Perhaps her captors believed they might extort a large sum from Charles Bingley? Elizabeth thought of Jane and the anguish her plight would bring to her sister. The ousted driver and footman would return to Netherfield with the news if Wickham had not killed them. “I speak the truth. My father is quite ill and my family is dependent upon my sister and her husband. I am certain they would pay whatever Mr. Wickham asks, within their ability.”
Miss Younge sat back on her bench and sighed deeply. “I have given you sound advice. If you choose to ignore it, I can do no more. Wickham is terribly erratic when funds are low. I do hope he spares your maid, at least.”
Elizabeth squeezed Eleanor’s hand for comfort as sobs racked the young woman’s thin body. Mr. Wickham’s partner in crime had a way with words, her presence far more menacing than Elizabeth had first thought.
Mr. Darcy sought to find all that he could of Elizabeth’s plan from his cousin as they rode for Hertfordshire. “If she had only waited a while longer, I would have her beside me now. Tell me, Anne, where was she bound? I imagine it must be Netherfield.”
Anne took her aunt’s hand and spoke freely in the Darcy carriage. For the first time in her life, she was at ease and without worry. “She would not say, William. I asked her, I did, but she was worried mother would force the truth from me. I cannot think she was planning to return to Netherfield for the fact Mr. Collins would certainly search there first thing.”
Mr. Darcy agreed with his cousin. Elizabeth would not choose to return to the place Mr. Collins had stolen her the night of the ball. She must be headed to London or Derbyshire.
Lady Anne sighed deeply, her remorse at having parted company with the lovely, young Elizabeth Bennet causing her melancholy to return. “Had we only gone to Hertfordshire from the start, we might have avoided the terrible scene at Rosings Park. I promise this, William, she shall never worry about that parson again. I only wish she knew it as she made her way to a safer abode.”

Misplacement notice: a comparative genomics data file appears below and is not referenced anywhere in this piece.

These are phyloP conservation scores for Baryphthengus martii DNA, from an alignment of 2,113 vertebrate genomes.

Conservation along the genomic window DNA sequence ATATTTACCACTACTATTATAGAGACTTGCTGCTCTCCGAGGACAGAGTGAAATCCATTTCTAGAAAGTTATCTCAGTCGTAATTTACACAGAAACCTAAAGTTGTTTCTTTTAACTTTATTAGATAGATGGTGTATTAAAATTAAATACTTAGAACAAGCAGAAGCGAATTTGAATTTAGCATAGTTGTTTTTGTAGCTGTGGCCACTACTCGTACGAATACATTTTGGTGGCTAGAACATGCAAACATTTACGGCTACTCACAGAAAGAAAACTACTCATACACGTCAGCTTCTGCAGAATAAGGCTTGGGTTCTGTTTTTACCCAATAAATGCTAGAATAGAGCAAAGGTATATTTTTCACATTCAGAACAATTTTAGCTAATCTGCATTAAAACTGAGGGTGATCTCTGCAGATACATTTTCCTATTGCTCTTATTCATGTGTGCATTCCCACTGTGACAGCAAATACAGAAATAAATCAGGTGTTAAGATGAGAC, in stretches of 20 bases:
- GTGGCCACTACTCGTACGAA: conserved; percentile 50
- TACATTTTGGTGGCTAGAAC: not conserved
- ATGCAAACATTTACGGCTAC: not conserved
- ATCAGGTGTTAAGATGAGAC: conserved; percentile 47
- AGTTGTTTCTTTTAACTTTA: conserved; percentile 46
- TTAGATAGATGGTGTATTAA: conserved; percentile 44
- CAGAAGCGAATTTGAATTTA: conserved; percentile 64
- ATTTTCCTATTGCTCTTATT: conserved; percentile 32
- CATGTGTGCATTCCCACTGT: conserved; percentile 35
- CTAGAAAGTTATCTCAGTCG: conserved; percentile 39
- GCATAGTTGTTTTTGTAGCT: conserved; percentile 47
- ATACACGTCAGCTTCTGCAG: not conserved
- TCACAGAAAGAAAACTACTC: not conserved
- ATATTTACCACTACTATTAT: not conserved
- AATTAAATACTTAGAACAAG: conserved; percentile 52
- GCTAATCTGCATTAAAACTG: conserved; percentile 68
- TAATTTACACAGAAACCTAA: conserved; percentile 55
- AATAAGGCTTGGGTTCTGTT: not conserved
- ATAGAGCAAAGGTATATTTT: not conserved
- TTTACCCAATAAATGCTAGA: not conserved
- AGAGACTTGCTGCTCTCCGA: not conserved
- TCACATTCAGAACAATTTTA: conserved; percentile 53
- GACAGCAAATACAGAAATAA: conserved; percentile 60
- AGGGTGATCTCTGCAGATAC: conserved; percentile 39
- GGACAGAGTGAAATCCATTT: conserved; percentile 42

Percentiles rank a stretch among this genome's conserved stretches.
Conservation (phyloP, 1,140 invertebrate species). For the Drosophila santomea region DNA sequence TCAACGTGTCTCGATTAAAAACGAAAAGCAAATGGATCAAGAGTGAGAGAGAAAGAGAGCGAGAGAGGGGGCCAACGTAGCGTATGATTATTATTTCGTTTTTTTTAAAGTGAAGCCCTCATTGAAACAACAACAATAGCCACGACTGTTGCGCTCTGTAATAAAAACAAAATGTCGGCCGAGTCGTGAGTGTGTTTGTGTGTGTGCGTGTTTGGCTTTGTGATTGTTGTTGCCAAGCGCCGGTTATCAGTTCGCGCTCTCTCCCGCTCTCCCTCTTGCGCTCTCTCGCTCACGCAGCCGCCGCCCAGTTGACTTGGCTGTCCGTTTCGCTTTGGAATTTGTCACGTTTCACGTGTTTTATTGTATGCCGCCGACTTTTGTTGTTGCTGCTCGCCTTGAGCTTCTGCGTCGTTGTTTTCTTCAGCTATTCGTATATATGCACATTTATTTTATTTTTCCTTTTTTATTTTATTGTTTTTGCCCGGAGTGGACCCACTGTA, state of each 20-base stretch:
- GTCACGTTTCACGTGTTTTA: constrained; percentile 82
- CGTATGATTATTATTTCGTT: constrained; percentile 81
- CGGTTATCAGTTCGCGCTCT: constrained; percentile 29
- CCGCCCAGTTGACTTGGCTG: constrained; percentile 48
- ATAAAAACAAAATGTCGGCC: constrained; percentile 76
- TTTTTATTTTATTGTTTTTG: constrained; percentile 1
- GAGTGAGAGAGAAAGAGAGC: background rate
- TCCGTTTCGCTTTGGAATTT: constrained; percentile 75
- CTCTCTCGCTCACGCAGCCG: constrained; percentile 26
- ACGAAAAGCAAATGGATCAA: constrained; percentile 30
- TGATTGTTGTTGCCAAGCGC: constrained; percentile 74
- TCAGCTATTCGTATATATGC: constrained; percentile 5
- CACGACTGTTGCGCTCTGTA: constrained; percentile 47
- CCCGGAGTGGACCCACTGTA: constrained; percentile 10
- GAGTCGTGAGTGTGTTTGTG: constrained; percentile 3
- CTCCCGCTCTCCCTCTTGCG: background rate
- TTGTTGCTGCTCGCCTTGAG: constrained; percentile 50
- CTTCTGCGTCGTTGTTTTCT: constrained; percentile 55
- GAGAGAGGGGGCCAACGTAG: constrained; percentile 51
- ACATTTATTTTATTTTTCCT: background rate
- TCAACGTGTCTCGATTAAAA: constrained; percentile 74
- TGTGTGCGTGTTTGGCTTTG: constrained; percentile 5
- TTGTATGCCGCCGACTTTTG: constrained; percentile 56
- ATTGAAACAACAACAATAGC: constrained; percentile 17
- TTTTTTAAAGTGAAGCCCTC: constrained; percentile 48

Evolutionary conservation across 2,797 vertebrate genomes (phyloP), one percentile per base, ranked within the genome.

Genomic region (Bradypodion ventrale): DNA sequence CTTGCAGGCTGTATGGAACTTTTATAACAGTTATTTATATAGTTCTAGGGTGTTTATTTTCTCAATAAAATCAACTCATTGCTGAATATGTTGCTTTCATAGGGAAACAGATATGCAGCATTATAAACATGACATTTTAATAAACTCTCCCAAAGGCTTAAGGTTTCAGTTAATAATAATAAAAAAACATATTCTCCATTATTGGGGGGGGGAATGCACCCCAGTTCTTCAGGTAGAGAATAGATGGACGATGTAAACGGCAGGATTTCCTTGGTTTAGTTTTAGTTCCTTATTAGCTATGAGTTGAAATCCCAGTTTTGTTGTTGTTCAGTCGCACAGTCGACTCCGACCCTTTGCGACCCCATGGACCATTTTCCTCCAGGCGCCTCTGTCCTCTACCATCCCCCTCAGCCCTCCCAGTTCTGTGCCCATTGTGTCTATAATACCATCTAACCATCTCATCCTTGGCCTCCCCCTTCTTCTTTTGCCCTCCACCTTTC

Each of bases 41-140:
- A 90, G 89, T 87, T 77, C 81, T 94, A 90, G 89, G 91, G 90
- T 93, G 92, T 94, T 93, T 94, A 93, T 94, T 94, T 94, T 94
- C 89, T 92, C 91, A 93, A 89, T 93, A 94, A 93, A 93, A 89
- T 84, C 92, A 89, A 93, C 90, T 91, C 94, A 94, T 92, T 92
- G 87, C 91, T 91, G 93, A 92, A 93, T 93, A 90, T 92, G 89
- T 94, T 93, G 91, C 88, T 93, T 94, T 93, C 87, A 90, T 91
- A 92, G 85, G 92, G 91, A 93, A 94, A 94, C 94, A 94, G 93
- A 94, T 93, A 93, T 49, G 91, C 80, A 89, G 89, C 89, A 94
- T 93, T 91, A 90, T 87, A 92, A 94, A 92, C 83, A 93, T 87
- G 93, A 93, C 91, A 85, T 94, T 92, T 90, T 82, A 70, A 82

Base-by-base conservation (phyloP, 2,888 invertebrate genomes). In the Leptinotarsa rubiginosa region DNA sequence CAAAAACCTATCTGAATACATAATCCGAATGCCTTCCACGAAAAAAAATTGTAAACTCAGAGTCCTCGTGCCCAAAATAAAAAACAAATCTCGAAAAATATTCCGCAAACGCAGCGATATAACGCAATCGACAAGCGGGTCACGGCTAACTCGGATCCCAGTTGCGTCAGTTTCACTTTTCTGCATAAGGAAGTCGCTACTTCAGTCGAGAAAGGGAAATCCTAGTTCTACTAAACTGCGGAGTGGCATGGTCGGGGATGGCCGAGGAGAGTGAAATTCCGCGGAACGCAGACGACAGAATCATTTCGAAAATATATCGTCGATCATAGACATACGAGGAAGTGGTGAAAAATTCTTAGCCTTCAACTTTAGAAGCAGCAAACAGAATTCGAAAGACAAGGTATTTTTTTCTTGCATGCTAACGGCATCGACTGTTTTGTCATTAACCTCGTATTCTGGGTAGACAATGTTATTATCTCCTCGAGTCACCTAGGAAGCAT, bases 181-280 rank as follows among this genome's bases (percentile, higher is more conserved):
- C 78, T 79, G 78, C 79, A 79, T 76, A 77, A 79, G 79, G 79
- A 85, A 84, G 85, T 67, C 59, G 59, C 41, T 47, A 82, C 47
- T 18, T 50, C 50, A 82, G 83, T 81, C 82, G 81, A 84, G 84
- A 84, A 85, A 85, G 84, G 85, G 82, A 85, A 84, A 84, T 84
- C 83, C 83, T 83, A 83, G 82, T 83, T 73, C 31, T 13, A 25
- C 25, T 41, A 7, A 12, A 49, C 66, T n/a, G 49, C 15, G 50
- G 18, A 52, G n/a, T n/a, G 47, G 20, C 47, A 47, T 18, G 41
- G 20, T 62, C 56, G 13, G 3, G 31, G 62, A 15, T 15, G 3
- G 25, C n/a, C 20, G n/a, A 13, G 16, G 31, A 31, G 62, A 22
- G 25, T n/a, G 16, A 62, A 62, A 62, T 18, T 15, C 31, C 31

Mr. Darcy took his mother’s hand and held it tightly in his own. “I shall find her, mother, of that you may be certain. We shall go to Netherfield first, her carriage must have passed that way and she may have stopped only long enough to see Mrs. Bingley before traveling on.”
The hijacked carriage arrived in London but Elizabeth and her maid were bone tired, neither having slept with Sally Younge’s eyes upon them.
The door to the carriage opened and George Wickham smiled tenderly at his new friends. “You may find your accommodations lacking, Miss Bennet, for we cannot afford lodgings as comfortable as Netherfield and certainly none to approach the likes of Pemberley.
Elizabeth stood to take his arm, her skin crawling with fear. She would do all she might to keep her young maid calm until they were settled. Mr. Wickham heard the unmistakable clink of coins as Elizabeth stood and turned to Miss Younge. “Search her now, for she has hidden a good deal of money on her person. I would dearly love to find it myself but I know you have quite a jealous streak, my dear.”
He winked and stood watching. Elizabeth would not endure such horrid actions against herself and angrily turned over the purse Anne de Bourgh had given her. Sally Younge laughed in Elizabeth’s face. “I had thought you more capable of a good fight, Miss Bennet. I find it must mean you are only a threat to the ladies at a fancy tea.”